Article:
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Friday, January 12, 2007

U.S. asks China to exert pressure on Sudan

BEIJING (Reuters) - A U.S. presidential envoy for Sudan said on Friday that he had asked China to exert its leverage on the African nation to ensure Khartoum abides by U.N. resolutions on the strife-torn Darfur region.

Andrew Natsios, wrapping up what he said was a "very successful" five-day trip to China, said he was still concerned Sudan was not doing enough to end the violence in Darfur, which Washington and Beijing were worried was spreading regionally.

"Our policy and the Chinese policy are closer than I realized they were, and I think the Chinese are going to play an increasingly important role in helping us to resolve this," Natsios told a news conference.

China supplies arms to Sudan, and its oil companies also have large investments in the country. In November, Sudan was energy-hungry China's fourth-largest source of crude imports.

Natsios said he had made a "whole series of requests" to the Chinese asking them to help, though he would not give details.

When asked if he had requested the Chinese use their leverage over Sudan, he said:

"I did, yes. There is a concern in Beijing and in Washington that this war in Darfur is spreading now into Chad and the Central African Republic, so it is causing regional instability."

The envoy said that he remained concerned about an upsurge in violence even with the signing of an African Union-mediated peace deal in May.

Fighting has escalated and aid agencies and experts say security in Darfur is rapidly deteriorating, putting many more civilians at risk and cutting off large parts of the region to relief workers.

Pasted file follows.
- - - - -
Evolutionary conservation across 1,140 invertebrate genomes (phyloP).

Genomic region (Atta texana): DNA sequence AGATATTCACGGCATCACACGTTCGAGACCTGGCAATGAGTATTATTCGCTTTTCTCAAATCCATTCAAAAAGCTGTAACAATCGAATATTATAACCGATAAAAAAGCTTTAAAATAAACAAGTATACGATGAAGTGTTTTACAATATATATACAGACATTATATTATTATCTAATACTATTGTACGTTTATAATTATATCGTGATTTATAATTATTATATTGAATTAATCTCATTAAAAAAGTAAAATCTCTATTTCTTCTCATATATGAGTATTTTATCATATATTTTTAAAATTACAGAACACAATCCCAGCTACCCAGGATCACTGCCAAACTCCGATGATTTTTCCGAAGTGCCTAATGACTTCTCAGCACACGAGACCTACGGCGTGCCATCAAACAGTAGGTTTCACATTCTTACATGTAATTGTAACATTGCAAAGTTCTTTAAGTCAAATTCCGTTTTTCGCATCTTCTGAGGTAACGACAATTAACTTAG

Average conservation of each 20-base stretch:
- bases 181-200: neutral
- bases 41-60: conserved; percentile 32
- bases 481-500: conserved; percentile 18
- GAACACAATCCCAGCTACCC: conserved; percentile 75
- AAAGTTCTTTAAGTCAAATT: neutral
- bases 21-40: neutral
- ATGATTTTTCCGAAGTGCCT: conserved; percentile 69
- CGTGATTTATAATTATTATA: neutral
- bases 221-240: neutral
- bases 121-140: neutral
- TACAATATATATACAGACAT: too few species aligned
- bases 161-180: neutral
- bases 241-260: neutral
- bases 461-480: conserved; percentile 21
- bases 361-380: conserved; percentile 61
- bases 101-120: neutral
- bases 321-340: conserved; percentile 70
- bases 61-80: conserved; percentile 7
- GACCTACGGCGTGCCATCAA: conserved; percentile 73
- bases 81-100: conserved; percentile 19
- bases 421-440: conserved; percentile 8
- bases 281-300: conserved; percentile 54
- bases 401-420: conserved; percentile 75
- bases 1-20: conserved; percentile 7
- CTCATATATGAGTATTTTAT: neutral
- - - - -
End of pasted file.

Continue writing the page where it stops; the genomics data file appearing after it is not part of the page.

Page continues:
"I don't have definitive evidence that this was all deliberate but the Sudanese government is not doing anything to reduce the chaos so that we can provide assistance to the 2.8 million people in the camps," Natsios said.

"If we find that the Sudanese government is stonewalling ... then we will go to a more coercive strategy."

He declined to give details of what that "plan B" might be, though the United States and others are considering options ranging from travel bans on Sudanese officials and an assets freeze to imposing a no-fly zone in Darfur.

Fighting erupted in February 2003 when rebels took up arms against the government accusing Khartoum of marginalizing Darfur. The government responded by arming militias to counter the rebellion.

Since then 200,000 people have been killed and 2.5 million have been forced from their homes.

Struggling A.U. forces have been unable to stem the violence and Sudan has rejected a
U.N. Security Council resolution authorizing 22,500 U.N. peacekeepers to take over the Darfur A.U. mission.

Sudan President Omar Hassan al-Bashir wrote to former U.N. chief
Kofi Annan in December saying he had agreed to a "hybrid operation" in Darfur, softening his position and allowing U.N. personnel to support the A.U. mission.

Annan described it as a hybrid A.U.-U.N. force deploying up to 10,000 U.N. peacekeepers, but Khartoum insists it is just giving stronger support to the A.U.

"Our view and the U.N. view and the European and African view is that things have deteriorated since the Darfur peace agreement, so there may be more troops needed, not fewer troops needed from when the initial assessment that called for 10,000 additional troops was made," Natsios said.
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